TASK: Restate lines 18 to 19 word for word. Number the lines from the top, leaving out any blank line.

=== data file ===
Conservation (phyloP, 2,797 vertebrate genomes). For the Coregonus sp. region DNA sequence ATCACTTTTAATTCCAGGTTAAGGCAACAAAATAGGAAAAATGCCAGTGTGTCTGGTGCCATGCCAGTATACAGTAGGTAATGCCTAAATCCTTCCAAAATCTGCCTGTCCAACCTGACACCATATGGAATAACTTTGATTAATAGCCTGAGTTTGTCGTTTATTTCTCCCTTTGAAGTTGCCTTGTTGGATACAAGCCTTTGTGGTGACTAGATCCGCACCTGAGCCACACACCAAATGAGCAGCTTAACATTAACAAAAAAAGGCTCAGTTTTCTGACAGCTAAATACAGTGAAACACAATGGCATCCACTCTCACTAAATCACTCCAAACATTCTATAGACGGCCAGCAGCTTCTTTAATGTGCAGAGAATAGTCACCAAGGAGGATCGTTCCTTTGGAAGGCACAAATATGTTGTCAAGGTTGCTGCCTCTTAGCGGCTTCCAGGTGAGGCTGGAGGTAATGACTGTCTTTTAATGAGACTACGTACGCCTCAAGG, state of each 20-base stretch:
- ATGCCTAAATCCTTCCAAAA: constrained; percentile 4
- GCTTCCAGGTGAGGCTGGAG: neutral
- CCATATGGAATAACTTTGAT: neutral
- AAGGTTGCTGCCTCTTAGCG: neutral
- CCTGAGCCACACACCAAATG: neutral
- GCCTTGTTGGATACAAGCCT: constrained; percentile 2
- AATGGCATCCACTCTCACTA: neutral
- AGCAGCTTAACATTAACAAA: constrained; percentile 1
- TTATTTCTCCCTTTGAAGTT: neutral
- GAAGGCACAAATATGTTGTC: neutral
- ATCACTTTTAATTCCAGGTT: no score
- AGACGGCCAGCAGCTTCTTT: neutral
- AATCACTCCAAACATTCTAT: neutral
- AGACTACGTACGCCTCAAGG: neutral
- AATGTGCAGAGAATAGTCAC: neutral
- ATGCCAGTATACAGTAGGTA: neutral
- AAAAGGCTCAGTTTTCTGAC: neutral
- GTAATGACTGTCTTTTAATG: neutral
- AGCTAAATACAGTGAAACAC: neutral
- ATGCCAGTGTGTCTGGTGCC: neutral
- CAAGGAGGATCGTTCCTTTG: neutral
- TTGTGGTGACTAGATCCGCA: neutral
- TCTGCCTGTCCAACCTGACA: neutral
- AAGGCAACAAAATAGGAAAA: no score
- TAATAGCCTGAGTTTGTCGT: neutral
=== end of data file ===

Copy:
- AAAAGGCTCAGTTTTCTGAC: neutral
- GTAATGACTGTCTTTTAATG: neutral